I think I might be writing this more for myself than anyone else, because weight gain and the negative connotations that come along with it has proved to be the most challenging part of my recovery process. I came into my freshman year of college and started my autumn quarter right after my release from the hospital, still underweight and very much below my average, set point weight. I went from constant, 24-hour supervision to complete freedom. I went from being fed all of my meals and either finishing them to completion or facing intravenous feeding to college cafeteria food and no consequences upon an ability to finish. Needless to say, this was a bit of a transition.
I was released from inpatient care with the criteria that I continue along in my recovery process, eliminating physical activity and providing my body with enough energy to gain weight. School was and still is my motivator; it gives me a will to recover and pushes me out of my comfort zone. Staying in college gives me a reason to finish all my meals and to refrain from exercise.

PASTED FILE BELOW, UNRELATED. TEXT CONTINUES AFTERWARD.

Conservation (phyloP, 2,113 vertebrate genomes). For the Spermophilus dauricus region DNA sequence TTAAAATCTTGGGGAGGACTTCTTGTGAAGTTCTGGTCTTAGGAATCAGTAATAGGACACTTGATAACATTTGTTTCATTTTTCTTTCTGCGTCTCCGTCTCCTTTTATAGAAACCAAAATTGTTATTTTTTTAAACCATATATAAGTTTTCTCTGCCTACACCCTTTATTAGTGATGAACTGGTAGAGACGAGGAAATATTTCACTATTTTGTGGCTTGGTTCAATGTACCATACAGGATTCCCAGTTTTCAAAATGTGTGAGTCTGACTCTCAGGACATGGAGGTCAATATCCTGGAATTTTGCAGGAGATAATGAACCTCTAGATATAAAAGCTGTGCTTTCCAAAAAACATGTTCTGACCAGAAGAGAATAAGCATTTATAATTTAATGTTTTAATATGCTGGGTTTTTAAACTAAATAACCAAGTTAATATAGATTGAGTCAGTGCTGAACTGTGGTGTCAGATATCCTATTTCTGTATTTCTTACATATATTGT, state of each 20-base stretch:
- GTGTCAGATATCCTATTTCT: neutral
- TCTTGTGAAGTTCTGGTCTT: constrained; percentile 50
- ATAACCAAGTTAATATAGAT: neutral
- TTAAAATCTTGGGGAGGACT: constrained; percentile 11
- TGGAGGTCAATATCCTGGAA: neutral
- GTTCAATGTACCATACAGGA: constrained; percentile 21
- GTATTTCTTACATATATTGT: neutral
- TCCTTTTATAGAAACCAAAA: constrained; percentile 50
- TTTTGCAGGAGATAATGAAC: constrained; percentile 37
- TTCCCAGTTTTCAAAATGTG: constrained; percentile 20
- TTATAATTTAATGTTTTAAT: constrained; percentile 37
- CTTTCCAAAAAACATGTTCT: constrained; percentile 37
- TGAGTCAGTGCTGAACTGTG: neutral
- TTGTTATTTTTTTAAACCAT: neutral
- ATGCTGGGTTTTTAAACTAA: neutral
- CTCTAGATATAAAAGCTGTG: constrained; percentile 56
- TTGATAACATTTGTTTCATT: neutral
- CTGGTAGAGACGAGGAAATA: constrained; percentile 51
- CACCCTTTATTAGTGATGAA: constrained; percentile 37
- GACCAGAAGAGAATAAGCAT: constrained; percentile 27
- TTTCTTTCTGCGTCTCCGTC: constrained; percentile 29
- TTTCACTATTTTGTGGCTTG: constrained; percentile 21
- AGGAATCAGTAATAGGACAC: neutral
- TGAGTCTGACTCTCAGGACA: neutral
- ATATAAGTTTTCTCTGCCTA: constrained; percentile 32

I have just finished my fall quarter at UW and my recovery process remains a little unsteady but my determination has not faltered. Yes, this has admittedly been harder than I ever would have thought, but I am still as motivated as ever.
I try to reflect on why the idea of weight gain is so scary. It is a multifaceted problem that I will never be able to completely delve into but I think a huge factor is that weight gain in this day and age is so looked down upon. Weight loss is glorified and putting on weight is seen as a failure, as a loss of self control and a lack of discipline.
Then I like to think back a little further, to a time when being adequately nourished, with a proper amount of fat and an appropriate weight was actually celebrated because it was a sign of wealth and wellbeing. Why isn’t it like that anymore? I question why we celebrate extreme weight loss and praise those who lose. Granted, I would like to point out that for some, weight loss is indeed a healthy option. But when the process becomes so all consuming that it takes the joy out of life, that is when it becomes a problem.
So why am I afraid of weight gain? I question myself over and over again but just like this recovery process, the answer is not clear cut and dry. It will take hard work to take the fear out of weight gain and it will take a change of perspective, which I am working towards everyday. It will take support from friends and an appreciation of myself for who I am rather than my appearance. And on a larger scale, for all who are struggling with an eating disorder, it will take a change in the mindset of society.